- John Muir Trail Date Set, Permit Reserved
- John Muir Trail Planning
- John Muir Trail Packing List
- John Muir Trail Journal
- John Muir Trail Day 1: Yosemite Valley to Clouds Rest Junction
- John Muir Trail Day 2: Clouds Rest Junction to Half Dome to Sunrise Creek Crossing
- John Muir Trail Day 3: Sunrise Creek Crossing to Lower Cathedral Lake
- John Muir Trail Day 4: Lower Cathedral Lake to Tuolumne Meadows
- John Muir Trail Day 5: Tuolumne Meadows to Donohue Pass
- John Muir Trail Day 6: Donohue Pass to Thousand Island Lake
- John Muir Trail Day 7: Thousand Island Lake to Rosalie Lake
- John Muir Trail Day 8: Rosalie Lake to Reds Meadow
- John Muir Trail Day 9: Reds Meadow to Deer Creek
- John Muir Trail Day 10: Deer Creek to Cascade Valley Junction
- John Muir Trail Day 11: Cascade Valley Junction to Silver Pass to Vermilion Valley Resort
- John Muir Trail Day 12: Vermilion Valley Resort
- John Muir Trail Day 13: Vermilion Valley Resort to Marie Lake
- John Muir Trail Day 14: Marie Lake to Selden Pass to Muir Trail Ranch
- John Muir Trail Day 15: Muir Trail Ranch to McClure Meadow
- John Muir Trail Day 16: McClure Meadow to Muir Pass to Lake West of Helen Lake
- John Muir Trail Day 17: Lake West of Helen Lake to Deer Meadow
- John Muir Trail Day 18: Deer Meadow to Mather Pass to Main South Fork Kings Crossing
- John Muir Trail Day 19: Main South Fork Kings Crossing to Pinchot Pass to Woods Creek
- John Muir Trail Day 20: Woods Creek to Glen Pass to Vidette Meadow
- John Muir Trail Day 21: Vidette Meadow to Forester Pass to Bighorn Plateau
- John Muir Trail Day 22: Bighorn Plateau to Guitar Lake
- John Muir Trail Day 23: Guitar Lake to Mount Whitney to Whitney Portal
- John Muir Trail: Post Trip Thoughts
Journal entry for August 23, 2009
Approximate distance hiked: 7.0 miles, 11.3 km
Rain was still falling at 6:30am. The winds were strong all night, waking me up a few times as the tent’s rain fly flapped against the inner wall. I should have used the tent guy lines. The rain wasn’t hard but it was steady.
One of the sacrifices I had to make for having a lightweight backpack was to go without rain gear, the only exception being my jacket. I didn’t have waterproof pants or shoes. This meant that I couldn’t really afford to hike in the rain for extended periods of time and have my lower body get wet and cold. I spent hours and hours in the tent, waiting for the storm to pass. I wasn’t bored at all though, but my body was feeling a little restless. By 10:30am I was starting to get really hungry. The bear canister was about 50 feet from the tent and seeing that the storm gave no indications of slowing down, I made a run for it. I devoured the trail mix and Peanut M&Ms within seconds. My excursion outside the tent left my feet freezing, and it took about 2 hours inside the sleeping bag to warm them up again.
Finally at 1:45pm it stopped raining. Except for the bear canister run, I had been inside the tent for 19 hours. I was ready to get back on the trail, even if only for a few hours. It took a while to dry the tent, and I started to wonder if it was worth it at all to wait for the gear to dry before packing. Even when there’s no rain, it usually takes about 1 hour every morning for the dew to dry. Outside the tent there was still a lot of fog, but as it always happens after raining, all the colors became more vivid.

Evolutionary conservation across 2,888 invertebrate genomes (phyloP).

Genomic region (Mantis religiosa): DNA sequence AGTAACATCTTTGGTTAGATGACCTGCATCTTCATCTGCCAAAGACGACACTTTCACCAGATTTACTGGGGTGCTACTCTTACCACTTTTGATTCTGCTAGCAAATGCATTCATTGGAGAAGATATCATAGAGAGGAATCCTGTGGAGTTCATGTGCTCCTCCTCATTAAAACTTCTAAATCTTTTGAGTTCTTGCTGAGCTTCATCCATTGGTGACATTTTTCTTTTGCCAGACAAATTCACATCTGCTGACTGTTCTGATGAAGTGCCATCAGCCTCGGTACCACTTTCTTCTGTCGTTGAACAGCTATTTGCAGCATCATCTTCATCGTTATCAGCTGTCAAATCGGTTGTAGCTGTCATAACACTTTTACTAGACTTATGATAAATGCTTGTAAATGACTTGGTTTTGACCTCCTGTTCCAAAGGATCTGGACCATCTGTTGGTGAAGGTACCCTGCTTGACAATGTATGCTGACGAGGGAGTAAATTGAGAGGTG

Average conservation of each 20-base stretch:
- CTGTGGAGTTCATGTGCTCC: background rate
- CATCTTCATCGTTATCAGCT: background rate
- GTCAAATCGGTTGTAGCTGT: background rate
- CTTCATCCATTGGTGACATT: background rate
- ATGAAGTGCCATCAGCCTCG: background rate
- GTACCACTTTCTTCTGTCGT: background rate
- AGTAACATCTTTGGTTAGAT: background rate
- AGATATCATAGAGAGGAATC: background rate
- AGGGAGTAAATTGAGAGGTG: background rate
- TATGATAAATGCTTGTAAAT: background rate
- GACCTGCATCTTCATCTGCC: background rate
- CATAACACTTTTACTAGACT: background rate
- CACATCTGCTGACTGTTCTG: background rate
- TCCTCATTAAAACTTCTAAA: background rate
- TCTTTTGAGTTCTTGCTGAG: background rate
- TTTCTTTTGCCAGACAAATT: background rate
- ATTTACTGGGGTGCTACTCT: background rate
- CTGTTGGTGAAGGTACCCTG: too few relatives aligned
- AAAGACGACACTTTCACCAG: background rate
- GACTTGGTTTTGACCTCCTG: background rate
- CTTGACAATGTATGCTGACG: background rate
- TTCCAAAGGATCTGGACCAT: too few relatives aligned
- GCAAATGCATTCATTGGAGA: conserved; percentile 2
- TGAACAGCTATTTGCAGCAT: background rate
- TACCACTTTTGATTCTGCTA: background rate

I left Thousand Island Lake and was back on the trail by 3:30. With only about 4 hours of sunlight left, the plan was to make it to Rosalie Lake, about 7 miles away. It was great to hike after the rain. The ground was softer, the weather not as hot, and there was no dust at all. I was felling great.
I arrived at Garnet Lake shortly after. Absolutely beautiful. It is very similar to Thousand Island Lake with little islands in the middle. I stopped for 10 minutes to take it all in and eat a quick snack.
Back on the trail, the hike was very enjoyable, with a good number of short ascents and descents. I only saw 4 other hikers all day. Shadow Creek was impressive with it’s raging waters.
Arrived at Shadow Lake at 6:30pm. It had a very quiet and peaceful vibe, along with a stunning reflection. Too bad I was in a hurry and couldn’t spend all the time I wanted on this spot.
There is a good number of switchbacks going up right after Shadow Lake, but I was feeling great physically and kept a fast and steady pace. I got to Rosalie Lake at 7:10pm. I had done 7 miles in 3 hours 40 minutes. Not bad.
It was starting to get dark so I hurried to filter some water, set up the tent, and eat a quick dinner. Dinner was some bacon bits with cheese wrapped in a tortilla. I also had some beef jerky and dried fruit. I basically just grabbed whatever was the easiest and fastest to eat. Finding a place to hide the bear canister proved to be a little bit of the challenge since there were almost no flat spots around the campsite. I was afraid that a bear would start playing with the canister and it would roll all the way down to the lake. I put it in the best spot I could find and hoped for the best.
Awesome write up and pics to boot. We’re headed from Reds Meadow to Yosemite next week and I came across your blog which really stoked me out to see some of what’s in store.
I’m sure you’ll enjoy your trip. I’ll be going back to my favorite section of the JMT in a couple of weeks: Garnet & Thousand Island Lakes. When you see them you’ll know why 🙂
Too close to Rosalie Lake! You need to camp at least 50 YARDS away from water. Please don’t ruin it for everyone else and abide the rules!